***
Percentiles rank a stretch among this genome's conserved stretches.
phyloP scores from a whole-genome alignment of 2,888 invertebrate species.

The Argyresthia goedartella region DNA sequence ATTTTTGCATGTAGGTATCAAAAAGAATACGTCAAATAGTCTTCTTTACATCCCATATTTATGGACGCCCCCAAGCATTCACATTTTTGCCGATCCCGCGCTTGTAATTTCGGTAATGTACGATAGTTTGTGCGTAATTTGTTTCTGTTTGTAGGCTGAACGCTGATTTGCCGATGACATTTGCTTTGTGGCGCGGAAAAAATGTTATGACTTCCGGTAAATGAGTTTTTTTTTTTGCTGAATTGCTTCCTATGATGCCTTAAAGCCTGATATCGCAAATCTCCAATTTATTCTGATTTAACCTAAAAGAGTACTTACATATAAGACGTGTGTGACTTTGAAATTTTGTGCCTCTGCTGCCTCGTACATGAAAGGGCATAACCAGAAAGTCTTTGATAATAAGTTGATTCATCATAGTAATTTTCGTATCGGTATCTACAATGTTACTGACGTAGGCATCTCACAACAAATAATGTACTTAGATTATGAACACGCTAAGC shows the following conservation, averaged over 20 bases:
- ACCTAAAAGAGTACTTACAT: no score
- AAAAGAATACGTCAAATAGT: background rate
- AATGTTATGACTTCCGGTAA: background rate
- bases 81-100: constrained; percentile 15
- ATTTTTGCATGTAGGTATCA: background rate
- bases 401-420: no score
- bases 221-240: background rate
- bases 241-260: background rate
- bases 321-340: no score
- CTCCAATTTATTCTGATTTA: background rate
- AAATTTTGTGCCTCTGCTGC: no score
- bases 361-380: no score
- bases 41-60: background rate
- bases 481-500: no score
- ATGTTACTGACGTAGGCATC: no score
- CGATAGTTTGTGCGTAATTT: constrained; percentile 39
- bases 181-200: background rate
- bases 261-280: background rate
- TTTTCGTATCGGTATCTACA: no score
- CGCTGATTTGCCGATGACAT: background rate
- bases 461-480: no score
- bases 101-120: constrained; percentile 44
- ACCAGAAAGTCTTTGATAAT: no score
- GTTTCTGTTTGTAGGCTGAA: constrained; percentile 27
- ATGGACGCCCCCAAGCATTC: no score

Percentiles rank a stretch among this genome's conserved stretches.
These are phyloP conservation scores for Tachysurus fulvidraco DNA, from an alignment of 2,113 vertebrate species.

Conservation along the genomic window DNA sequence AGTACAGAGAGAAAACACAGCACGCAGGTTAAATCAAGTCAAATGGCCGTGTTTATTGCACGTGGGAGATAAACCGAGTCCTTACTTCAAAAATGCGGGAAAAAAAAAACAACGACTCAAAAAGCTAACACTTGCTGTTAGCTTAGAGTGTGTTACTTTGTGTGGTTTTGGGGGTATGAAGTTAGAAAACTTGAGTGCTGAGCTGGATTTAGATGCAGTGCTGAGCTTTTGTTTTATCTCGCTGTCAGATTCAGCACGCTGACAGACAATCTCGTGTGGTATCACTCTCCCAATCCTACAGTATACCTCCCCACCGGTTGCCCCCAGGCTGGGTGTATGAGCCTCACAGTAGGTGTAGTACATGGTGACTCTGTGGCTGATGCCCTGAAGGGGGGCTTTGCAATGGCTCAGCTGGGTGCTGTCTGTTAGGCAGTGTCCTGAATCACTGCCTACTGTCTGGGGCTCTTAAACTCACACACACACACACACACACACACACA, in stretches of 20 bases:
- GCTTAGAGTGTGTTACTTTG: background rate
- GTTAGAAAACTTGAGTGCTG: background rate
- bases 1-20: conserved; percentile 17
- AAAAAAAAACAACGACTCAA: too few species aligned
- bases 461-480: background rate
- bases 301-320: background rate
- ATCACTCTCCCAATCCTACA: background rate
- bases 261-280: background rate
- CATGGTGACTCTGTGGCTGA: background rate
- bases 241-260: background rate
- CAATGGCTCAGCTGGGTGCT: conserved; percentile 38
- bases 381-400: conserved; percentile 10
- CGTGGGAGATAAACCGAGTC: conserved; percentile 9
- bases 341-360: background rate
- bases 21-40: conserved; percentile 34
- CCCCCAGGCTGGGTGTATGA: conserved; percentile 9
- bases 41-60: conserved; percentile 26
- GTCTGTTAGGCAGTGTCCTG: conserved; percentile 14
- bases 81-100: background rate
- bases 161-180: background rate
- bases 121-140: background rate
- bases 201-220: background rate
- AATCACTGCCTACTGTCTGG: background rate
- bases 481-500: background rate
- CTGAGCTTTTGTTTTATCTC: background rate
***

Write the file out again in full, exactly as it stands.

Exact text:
Percentiles rank a stretch among this genome's conserved stretches.
phyloP scores from a whole-genome alignment of 2,888 invertebrate species.

The Argyresthia goedartella region DNA sequence ATTTTTGCATGTAGGTATCAAAAAGAATACGTCAAATAGTCTTCTTTACATCCCATATTTATGGACGCCCCCAAGCATTCACATTTTTGCCGATCCCGCGCTTGTAATTTCGGTAATGTACGATAGTTTGTGCGTAATTTGTTTCTGTTTGTAGGCTGAACGCTGATTTGCCGATGACATTTGCTTTGTGGCGCGGAAAAAATGTTATGACTTCCGGTAAATGAGTTTTTTTTTTTGCTGAATTGCTTCCTATGATGCCTTAAAGCCTGATATCGCAAATCTCCAATTTATTCTGATTTAACCTAAAAGAGTACTTACATATAAGACGTGTGTGACTTTGAAATTTTGTGCCTCTGCTGCCTCGTACATGAAAGGGCATAACCAGAAAGTCTTTGATAATAAGTTGATTCATCATAGTAATTTTCGTATCGGTATCTACAATGTTACTGACGTAGGCATCTCACAACAAATAATGTACTTAGATTATGAACACGCTAAGC shows the following conservation, averaged over 20 bases:
- ACCTAAAAGAGTACTTACAT: no score
- AAAAGAATACGTCAAATAGT: background rate
- AATGTTATGACTTCCGGTAA: background rate
- bases 81-100: constrained; percentile 15
- ATTTTTGCATGTAGGTATCA: background rate
- bases 401-420: no score
- bases 221-240: background rate
- bases 241-260: background rate
- bases 321-340: no score
- CTCCAATTTATTCTGATTTA: background rate
- AAATTTTGTGCCTCTGCTGC: no score
- bases 361-380: no score
- bases 41-60: background rate
- bases 481-500: no score
- ATGTTACTGACGTAGGCATC: no score
- CGATAGTTTGTGCGTAATTT: constrained; percentile 39
- bases 181-200: background rate
- bases 261-280: background rate
- TTTTCGTATCGGTATCTACA: no score
- CGCTGATTTGCCGATGACAT: background rate
- bases 461-480: no score
- bases 101-120: constrained; percentile 44
- ACCAGAAAGTCTTTGATAAT: no score
- GTTTCTGTTTGTAGGCTGAA: constrained; percentile 27
- ATGGACGCCCCCAAGCATTC: no score

Percentiles rank a stretch among this genome's conserved stretches.
These are phyloP conservation scores for Tachysurus fulvidraco DNA, from an alignment of 2,113 vertebrate species.

Conservation along the genomic window DNA sequence AGTACAGAGAGAAAACACAGCACGCAGGTTAAATCAAGTCAAATGGCCGTGTTTATTGCACGTGGGAGATAAACCGAGTCCTTACTTCAAAAATGCGGGAAAAAAAAAACAACGACTCAAAAAGCTAACACTTGCTGTTAGCTTAGAGTGTGTTACTTTGTGTGGTTTTGGGGGTATGAAGTTAGAAAACTTGAGTGCTGAGCTGGATTTAGATGCAGTGCTGAGCTTTTGTTTTATCTCGCTGTCAGATTCAGCACGCTGACAGACAATCTCGTGTGGTATCACTCTCCCAATCCTACAGTATACCTCCCCACCGGTTGCCCCCAGGCTGGGTGTATGAGCCTCACAGTAGGTGTAGTACATGGTGACTCTGTGGCTGATGCCCTGAAGGGGGGCTTTGCAATGGCTCAGCTGGGTGCTGTCTGTTAGGCAGTGTCCTGAATCACTGCCTACTGTCTGGGGCTCTTAAACTCACACACACACACACACACACACACACA, in stretches of 20 bases:
- GCTTAGAGTGTGTTACTTTG: background rate
- GTTAGAAAACTTGAGTGCTG: background rate
- bases 1-20: conserved; percentile 17
- AAAAAAAAACAACGACTCAA: too few species aligned
- bases 461-480: background rate
- bases 301-320: background rate
- ATCACTCTCCCAATCCTACA: background rate
- bases 261-280: background rate
- CATGGTGACTCTGTGGCTGA: background rate
- bases 241-260: background rate
- CAATGGCTCAGCTGGGTGCT: conserved; percentile 38
- bases 381-400: conserved; percentile 10
- CGTGGGAGATAAACCGAGTC: conserved; percentile 9
- bases 341-360: background rate
- bases 21-40: conserved; percentile 34
- CCCCCAGGCTGGGTGTATGA: conserved; percentile 9
- bases 41-60: conserved; percentile 26
- GTCTGTTAGGCAGTGTCCTG: conserved; percentile 14
- bases 81-100: background rate
- bases 161-180: background rate
- bases 121-140: background rate
- bases 201-220: background rate
- AATCACTGCCTACTGTCTGG: background rate
- bases 481-500: background rate
- CTGAGCTTTTGTTTTATCTC: background rate